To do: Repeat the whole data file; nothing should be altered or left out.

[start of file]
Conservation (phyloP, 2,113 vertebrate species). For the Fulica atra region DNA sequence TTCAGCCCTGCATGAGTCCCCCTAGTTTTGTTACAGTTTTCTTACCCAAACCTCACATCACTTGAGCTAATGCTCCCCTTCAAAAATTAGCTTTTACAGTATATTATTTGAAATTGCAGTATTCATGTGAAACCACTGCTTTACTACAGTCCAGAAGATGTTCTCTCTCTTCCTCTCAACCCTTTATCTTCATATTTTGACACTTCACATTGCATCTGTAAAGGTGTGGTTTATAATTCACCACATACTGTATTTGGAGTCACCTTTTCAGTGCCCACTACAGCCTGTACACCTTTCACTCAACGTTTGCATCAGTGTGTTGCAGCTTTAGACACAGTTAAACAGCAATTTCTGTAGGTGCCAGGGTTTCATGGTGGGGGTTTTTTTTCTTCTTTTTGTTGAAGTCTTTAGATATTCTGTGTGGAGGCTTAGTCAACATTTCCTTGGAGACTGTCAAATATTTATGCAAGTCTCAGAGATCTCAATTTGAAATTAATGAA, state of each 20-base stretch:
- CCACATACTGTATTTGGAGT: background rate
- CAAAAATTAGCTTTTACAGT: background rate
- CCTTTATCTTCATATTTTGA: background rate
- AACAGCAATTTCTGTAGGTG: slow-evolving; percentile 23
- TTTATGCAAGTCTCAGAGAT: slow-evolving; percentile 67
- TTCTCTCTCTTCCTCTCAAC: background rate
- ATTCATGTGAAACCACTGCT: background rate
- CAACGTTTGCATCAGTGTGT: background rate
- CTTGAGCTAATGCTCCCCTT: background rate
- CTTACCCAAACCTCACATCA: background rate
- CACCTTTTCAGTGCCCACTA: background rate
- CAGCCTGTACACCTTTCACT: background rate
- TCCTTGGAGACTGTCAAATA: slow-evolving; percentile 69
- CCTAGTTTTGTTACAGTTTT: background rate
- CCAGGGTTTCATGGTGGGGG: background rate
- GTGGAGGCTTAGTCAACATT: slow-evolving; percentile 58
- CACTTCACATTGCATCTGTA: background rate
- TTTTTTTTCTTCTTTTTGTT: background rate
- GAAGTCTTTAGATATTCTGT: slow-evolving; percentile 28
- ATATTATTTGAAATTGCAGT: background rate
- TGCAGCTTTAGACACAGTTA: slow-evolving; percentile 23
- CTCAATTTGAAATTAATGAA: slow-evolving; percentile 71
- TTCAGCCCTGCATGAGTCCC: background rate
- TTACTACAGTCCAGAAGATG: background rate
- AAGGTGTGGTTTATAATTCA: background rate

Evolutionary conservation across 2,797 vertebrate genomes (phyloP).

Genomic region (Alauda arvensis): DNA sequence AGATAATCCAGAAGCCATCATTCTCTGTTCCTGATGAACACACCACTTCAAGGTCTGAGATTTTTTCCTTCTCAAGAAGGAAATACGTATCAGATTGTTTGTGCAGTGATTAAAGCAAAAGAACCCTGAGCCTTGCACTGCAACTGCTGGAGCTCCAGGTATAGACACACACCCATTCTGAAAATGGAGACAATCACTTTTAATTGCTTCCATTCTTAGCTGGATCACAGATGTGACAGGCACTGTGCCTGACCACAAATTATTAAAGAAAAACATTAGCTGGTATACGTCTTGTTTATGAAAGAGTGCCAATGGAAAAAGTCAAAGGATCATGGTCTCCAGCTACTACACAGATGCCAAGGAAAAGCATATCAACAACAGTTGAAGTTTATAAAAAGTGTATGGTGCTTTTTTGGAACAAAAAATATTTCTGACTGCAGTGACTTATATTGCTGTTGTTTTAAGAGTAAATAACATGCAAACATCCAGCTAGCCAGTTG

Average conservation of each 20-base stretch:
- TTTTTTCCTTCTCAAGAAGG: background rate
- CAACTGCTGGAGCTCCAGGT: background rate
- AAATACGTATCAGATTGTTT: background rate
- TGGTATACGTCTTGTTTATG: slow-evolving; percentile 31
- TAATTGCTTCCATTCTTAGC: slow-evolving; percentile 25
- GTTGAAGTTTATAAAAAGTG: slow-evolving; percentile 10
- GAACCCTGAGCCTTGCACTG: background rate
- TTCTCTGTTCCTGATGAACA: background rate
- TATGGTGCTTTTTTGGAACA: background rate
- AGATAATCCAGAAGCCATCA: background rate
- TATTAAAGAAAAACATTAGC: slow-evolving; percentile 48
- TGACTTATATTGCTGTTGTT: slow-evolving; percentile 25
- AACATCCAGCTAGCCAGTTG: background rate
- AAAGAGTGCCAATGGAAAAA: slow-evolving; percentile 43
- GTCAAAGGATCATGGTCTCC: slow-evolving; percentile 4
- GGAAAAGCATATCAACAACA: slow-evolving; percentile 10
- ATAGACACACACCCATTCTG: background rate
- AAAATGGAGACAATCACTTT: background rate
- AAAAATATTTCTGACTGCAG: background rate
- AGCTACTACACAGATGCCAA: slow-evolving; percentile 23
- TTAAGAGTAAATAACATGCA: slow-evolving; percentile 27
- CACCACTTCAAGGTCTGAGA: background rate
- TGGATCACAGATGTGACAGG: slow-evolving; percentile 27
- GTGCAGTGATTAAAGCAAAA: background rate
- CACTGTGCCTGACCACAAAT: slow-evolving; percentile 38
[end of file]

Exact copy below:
Conservation (phyloP, 2,113 vertebrate species). For the Fulica atra region DNA sequence TTCAGCCCTGCATGAGTCCCCCTAGTTTTGTTACAGTTTTCTTACCCAAACCTCACATCACTTGAGCTAATGCTCCCCTTCAAAAATTAGCTTTTACAGTATATTATTTGAAATTGCAGTATTCATGTGAAACCACTGCTTTACTACAGTCCAGAAGATGTTCTCTCTCTTCCTCTCAACCCTTTATCTTCATATTTTGACACTTCACATTGCATCTGTAAAGGTGTGGTTTATAATTCACCACATACTGTATTTGGAGTCACCTTTTCAGTGCCCACTACAGCCTGTACACCTTTCACTCAACGTTTGCATCAGTGTGTTGCAGCTTTAGACACAGTTAAACAGCAATTTCTGTAGGTGCCAGGGTTTCATGGTGGGGGTTTTTTTTCTTCTTTTTGTTGAAGTCTTTAGATATTCTGTGTGGAGGCTTAGTCAACATTTCCTTGGAGACTGTCAAATATTTATGCAAGTCTCAGAGATCTCAATTTGAAATTAATGAA, state of each 20-base stretch:
- CCACATACTGTATTTGGAGT: background rate
- CAAAAATTAGCTTTTACAGT: background rate
- CCTTTATCTTCATATTTTGA: background rate
- AACAGCAATTTCTGTAGGTG: slow-evolving; percentile 23
- TTTATGCAAGTCTCAGAGAT: slow-evolving; percentile 67
- TTCTCTCTCTTCCTCTCAAC: background rate
- ATTCATGTGAAACCACTGCT: background rate
- CAACGTTTGCATCAGTGTGT: background rate
- CTTGAGCTAATGCTCCCCTT: background rate
- CTTACCCAAACCTCACATCA: background rate
- CACCTTTTCAGTGCCCACTA: background rate
- CAGCCTGTACACCTTTCACT: background rate
- TCCTTGGAGACTGTCAAATA: slow-evolving; percentile 69
- CCTAGTTTTGTTACAGTTTT: background rate
- CCAGGGTTTCATGGTGGGGG: background rate
- GTGGAGGCTTAGTCAACATT: slow-evolving; percentile 58
- CACTTCACATTGCATCTGTA: background rate
- TTTTTTTTCTTCTTTTTGTT: background rate
- GAAGTCTTTAGATATTCTGT: slow-evolving; percentile 28
- ATATTATTTGAAATTGCAGT: background rate
- TGCAGCTTTAGACACAGTTA: slow-evolving; percentile 23
- CTCAATTTGAAATTAATGAA: slow-evolving; percentile 71
- TTCAGCCCTGCATGAGTCCC: background rate
- TTACTACAGTCCAGAAGATG: background rate
- AAGGTGTGGTTTATAATTCA: background rate

Evolutionary conservation across 2,797 vertebrate genomes (phyloP).

Genomic region (Alauda arvensis): DNA sequence AGATAATCCAGAAGCCATCATTCTCTGTTCCTGATGAACACACCACTTCAAGGTCTGAGATTTTTTCCTTCTCAAGAAGGAAATACGTATCAGATTGTTTGTGCAGTGATTAAAGCAAAAGAACCCTGAGCCTTGCACTGCAACTGCTGGAGCTCCAGGTATAGACACACACCCATTCTGAAAATGGAGACAATCACTTTTAATTGCTTCCATTCTTAGCTGGATCACAGATGTGACAGGCACTGTGCCTGACCACAAATTATTAAAGAAAAACATTAGCTGGTATACGTCTTGTTTATGAAAGAGTGCCAATGGAAAAAGTCAAAGGATCATGGTCTCCAGCTACTACACAGATGCCAAGGAAAAGCATATCAACAACAGTTGAAGTTTATAAAAAGTGTATGGTGCTTTTTTGGAACAAAAAATATTTCTGACTGCAGTGACTTATATTGCTGTTGTTTTAAGAGTAAATAACATGCAAACATCCAGCTAGCCAGTTG

Average conservation of each 20-base stretch:
- TTTTTTCCTTCTCAAGAAGG: background rate
- CAACTGCTGGAGCTCCAGGT: background rate
- AAATACGTATCAGATTGTTT: background rate
- TGGTATACGTCTTGTTTATG: slow-evolving; percentile 31
- TAATTGCTTCCATTCTTAGC: slow-evolving; percentile 25
- GTTGAAGTTTATAAAAAGTG: slow-evolving; percentile 10
- GAACCCTGAGCCTTGCACTG: background rate
- TTCTCTGTTCCTGATGAACA: background rate
- TATGGTGCTTTTTTGGAACA: background rate
- AGATAATCCAGAAGCCATCA: background rate
- TATTAAAGAAAAACATTAGC: slow-evolving; percentile 48
- TGACTTATATTGCTGTTGTT: slow-evolving; percentile 25
- AACATCCAGCTAGCCAGTTG: background rate
- AAAGAGTGCCAATGGAAAAA: slow-evolving; percentile 43
- GTCAAAGGATCATGGTCTCC: slow-evolving; percentile 4
- GGAAAAGCATATCAACAACA: slow-evolving; percentile 10
- ATAGACACACACCCATTCTG: background rate
- AAAATGGAGACAATCACTTT: background rate
- AAAAATATTTCTGACTGCAG: background rate
- AGCTACTACACAGATGCCAA: slow-evolving; percentile 23
- TTAAGAGTAAATAACATGCA: slow-evolving; percentile 27
- CACCACTTCAAGGTCTGAGA: background rate
- TGGATCACAGATGTGACAGG: slow-evolving; percentile 27
- GTGCAGTGATTAAAGCAAAA: background rate
- CACTGTGCCTGACCACAAAT: slow-evolving; percentile 38